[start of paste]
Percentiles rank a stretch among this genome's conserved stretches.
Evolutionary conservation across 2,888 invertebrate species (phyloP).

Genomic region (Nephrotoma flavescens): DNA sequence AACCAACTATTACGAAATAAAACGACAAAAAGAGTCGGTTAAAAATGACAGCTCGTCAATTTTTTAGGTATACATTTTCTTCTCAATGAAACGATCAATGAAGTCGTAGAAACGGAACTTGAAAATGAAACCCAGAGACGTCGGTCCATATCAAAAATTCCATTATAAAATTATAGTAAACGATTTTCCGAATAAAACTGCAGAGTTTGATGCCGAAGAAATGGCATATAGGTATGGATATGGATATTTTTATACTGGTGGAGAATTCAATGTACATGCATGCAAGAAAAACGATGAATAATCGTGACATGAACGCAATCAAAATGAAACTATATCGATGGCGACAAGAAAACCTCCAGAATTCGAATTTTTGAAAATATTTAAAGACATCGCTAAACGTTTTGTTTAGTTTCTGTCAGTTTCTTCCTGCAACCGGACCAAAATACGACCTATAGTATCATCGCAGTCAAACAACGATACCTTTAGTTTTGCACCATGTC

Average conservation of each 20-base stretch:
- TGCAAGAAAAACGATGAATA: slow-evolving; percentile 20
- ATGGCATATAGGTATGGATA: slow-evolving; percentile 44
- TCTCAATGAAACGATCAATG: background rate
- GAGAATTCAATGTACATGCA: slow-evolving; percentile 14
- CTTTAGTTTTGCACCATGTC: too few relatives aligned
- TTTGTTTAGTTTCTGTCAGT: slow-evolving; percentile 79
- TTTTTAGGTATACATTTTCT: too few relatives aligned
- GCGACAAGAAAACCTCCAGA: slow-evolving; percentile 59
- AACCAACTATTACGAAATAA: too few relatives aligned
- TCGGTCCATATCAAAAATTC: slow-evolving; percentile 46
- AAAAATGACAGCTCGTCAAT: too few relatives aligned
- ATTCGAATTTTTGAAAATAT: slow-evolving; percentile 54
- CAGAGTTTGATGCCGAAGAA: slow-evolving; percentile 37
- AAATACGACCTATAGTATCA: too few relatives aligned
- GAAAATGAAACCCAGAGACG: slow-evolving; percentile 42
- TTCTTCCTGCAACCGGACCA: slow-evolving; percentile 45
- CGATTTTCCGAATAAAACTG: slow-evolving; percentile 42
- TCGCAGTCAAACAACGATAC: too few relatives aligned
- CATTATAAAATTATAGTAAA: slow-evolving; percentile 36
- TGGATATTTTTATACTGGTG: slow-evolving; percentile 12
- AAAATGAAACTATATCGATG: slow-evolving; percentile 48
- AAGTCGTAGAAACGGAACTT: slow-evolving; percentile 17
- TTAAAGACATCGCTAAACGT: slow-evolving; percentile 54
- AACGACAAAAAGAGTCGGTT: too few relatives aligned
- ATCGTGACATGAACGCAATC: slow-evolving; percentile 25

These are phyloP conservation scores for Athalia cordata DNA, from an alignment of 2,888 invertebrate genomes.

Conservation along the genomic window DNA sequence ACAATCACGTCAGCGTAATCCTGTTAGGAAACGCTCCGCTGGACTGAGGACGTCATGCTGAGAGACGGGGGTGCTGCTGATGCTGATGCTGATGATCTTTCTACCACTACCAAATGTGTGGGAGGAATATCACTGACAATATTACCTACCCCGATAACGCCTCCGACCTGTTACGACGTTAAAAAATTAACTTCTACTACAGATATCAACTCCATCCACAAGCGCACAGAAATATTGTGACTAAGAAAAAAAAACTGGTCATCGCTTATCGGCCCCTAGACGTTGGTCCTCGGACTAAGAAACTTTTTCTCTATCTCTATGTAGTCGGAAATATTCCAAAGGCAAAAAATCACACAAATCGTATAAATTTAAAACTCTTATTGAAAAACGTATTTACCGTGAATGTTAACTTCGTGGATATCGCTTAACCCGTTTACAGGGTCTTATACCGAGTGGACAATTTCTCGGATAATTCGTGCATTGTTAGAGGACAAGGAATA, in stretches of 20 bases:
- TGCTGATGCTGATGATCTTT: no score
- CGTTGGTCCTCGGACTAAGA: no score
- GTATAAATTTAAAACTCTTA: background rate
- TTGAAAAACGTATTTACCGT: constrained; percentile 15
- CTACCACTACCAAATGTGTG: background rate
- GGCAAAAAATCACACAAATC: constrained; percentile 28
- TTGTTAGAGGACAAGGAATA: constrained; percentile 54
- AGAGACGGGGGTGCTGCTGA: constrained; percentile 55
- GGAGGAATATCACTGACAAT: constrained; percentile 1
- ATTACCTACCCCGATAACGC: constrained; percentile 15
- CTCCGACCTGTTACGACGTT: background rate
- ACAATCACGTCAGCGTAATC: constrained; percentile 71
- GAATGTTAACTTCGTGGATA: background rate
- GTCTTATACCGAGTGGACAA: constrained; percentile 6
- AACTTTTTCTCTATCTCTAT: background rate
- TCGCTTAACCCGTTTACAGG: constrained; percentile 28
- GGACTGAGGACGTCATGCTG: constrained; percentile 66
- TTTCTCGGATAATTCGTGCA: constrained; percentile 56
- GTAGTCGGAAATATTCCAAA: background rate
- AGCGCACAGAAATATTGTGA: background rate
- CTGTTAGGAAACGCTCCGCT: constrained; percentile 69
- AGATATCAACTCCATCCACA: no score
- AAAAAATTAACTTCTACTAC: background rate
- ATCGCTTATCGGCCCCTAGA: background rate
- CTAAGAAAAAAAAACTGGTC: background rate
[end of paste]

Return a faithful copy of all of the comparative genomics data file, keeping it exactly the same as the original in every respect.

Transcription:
Percentiles rank a stretch among this genome's conserved stretches.
Evolutionary conservation across 2,888 invertebrate species (phyloP).

Genomic region (Nephrotoma flavescens): DNA sequence AACCAACTATTACGAAATAAAACGACAAAAAGAGTCGGTTAAAAATGACAGCTCGTCAATTTTTTAGGTATACATTTTCTTCTCAATGAAACGATCAATGAAGTCGTAGAAACGGAACTTGAAAATGAAACCCAGAGACGTCGGTCCATATCAAAAATTCCATTATAAAATTATAGTAAACGATTTTCCGAATAAAACTGCAGAGTTTGATGCCGAAGAAATGGCATATAGGTATGGATATGGATATTTTTATACTGGTGGAGAATTCAATGTACATGCATGCAAGAAAAACGATGAATAATCGTGACATGAACGCAATCAAAATGAAACTATATCGATGGCGACAAGAAAACCTCCAGAATTCGAATTTTTGAAAATATTTAAAGACATCGCTAAACGTTTTGTTTAGTTTCTGTCAGTTTCTTCCTGCAACCGGACCAAAATACGACCTATAGTATCATCGCAGTCAAACAACGATACCTTTAGTTTTGCACCATGTC

Average conservation of each 20-base stretch:
- TGCAAGAAAAACGATGAATA: slow-evolving; percentile 20
- ATGGCATATAGGTATGGATA: slow-evolving; percentile 44
- TCTCAATGAAACGATCAATG: background rate
- GAGAATTCAATGTACATGCA: slow-evolving; percentile 14
- CTTTAGTTTTGCACCATGTC: too few relatives aligned
- TTTGTTTAGTTTCTGTCAGT: slow-evolving; percentile 79
- TTTTTAGGTATACATTTTCT: too few relatives aligned
- GCGACAAGAAAACCTCCAGA: slow-evolving; percentile 59
- AACCAACTATTACGAAATAA: too few relatives aligned
- TCGGTCCATATCAAAAATTC: slow-evolving; percentile 46
- AAAAATGACAGCTCGTCAAT: too few relatives aligned
- ATTCGAATTTTTGAAAATAT: slow-evolving; percentile 54
- CAGAGTTTGATGCCGAAGAA: slow-evolving; percentile 37
- AAATACGACCTATAGTATCA: too few relatives aligned
- GAAAATGAAACCCAGAGACG: slow-evolving; percentile 42
- TTCTTCCTGCAACCGGACCA: slow-evolving; percentile 45
- CGATTTTCCGAATAAAACTG: slow-evolving; percentile 42
- TCGCAGTCAAACAACGATAC: too few relatives aligned
- CATTATAAAATTATAGTAAA: slow-evolving; percentile 36
- TGGATATTTTTATACTGGTG: slow-evolving; percentile 12
- AAAATGAAACTATATCGATG: slow-evolving; percentile 48
- AAGTCGTAGAAACGGAACTT: slow-evolving; percentile 17
- TTAAAGACATCGCTAAACGT: slow-evolving; percentile 54
- AACGACAAAAAGAGTCGGTT: too few relatives aligned
- ATCGTGACATGAACGCAATC: slow-evolving; percentile 25

These are phyloP conservation scores for Athalia cordata DNA, from an alignment of 2,888 invertebrate genomes.

Conservation along the genomic window DNA sequence ACAATCACGTCAGCGTAATCCTGTTAGGAAACGCTCCGCTGGACTGAGGACGTCATGCTGAGAGACGGGGGTGCTGCTGATGCTGATGCTGATGATCTTTCTACCACTACCAAATGTGTGGGAGGAATATCACTGACAATATTACCTACCCCGATAACGCCTCCGACCTGTTACGACGTTAAAAAATTAACTTCTACTACAGATATCAACTCCATCCACAAGCGCACAGAAATATTGTGACTAAGAAAAAAAAACTGGTCATCGCTTATCGGCCCCTAGACGTTGGTCCTCGGACTAAGAAACTTTTTCTCTATCTCTATGTAGTCGGAAATATTCCAAAGGCAAAAAATCACACAAATCGTATAAATTTAAAACTCTTATTGAAAAACGTATTTACCGTGAATGTTAACTTCGTGGATATCGCTTAACCCGTTTACAGGGTCTTATACCGAGTGGACAATTTCTCGGATAATTCGTGCATTGTTAGAGGACAAGGAATA, in stretches of 20 bases:
- TGCTGATGCTGATGATCTTT: no score
- CGTTGGTCCTCGGACTAAGA: no score
- GTATAAATTTAAAACTCTTA: background rate
- TTGAAAAACGTATTTACCGT: constrained; percentile 15
- CTACCACTACCAAATGTGTG: background rate
- GGCAAAAAATCACACAAATC: constrained; percentile 28
- TTGTTAGAGGACAAGGAATA: constrained; percentile 54
- AGAGACGGGGGTGCTGCTGA: constrained; percentile 55
- GGAGGAATATCACTGACAAT: constrained; percentile 1
- ATTACCTACCCCGATAACGC: constrained; percentile 15
- CTCCGACCTGTTACGACGTT: background rate
- ACAATCACGTCAGCGTAATC: constrained; percentile 71
- GAATGTTAACTTCGTGGATA: background rate
- GTCTTATACCGAGTGGACAA: constrained; percentile 6
- AACTTTTTCTCTATCTCTAT: background rate
- TCGCTTAACCCGTTTACAGG: constrained; percentile 28
- GGACTGAGGACGTCATGCTG: constrained; percentile 66
- TTTCTCGGATAATTCGTGCA: constrained; percentile 56
- GTAGTCGGAAATATTCCAAA: background rate
- AGCGCACAGAAATATTGTGA: background rate
- CTGTTAGGAAACGCTCCGCT: constrained; percentile 69
- AGATATCAACTCCATCCACA: no score
- AAAAAATTAACTTCTACTAC: background rate
- ATCGCTTATCGGCCCCTAGA: background rate
- CTAAGAAAAAAAAACTGGTC: background rate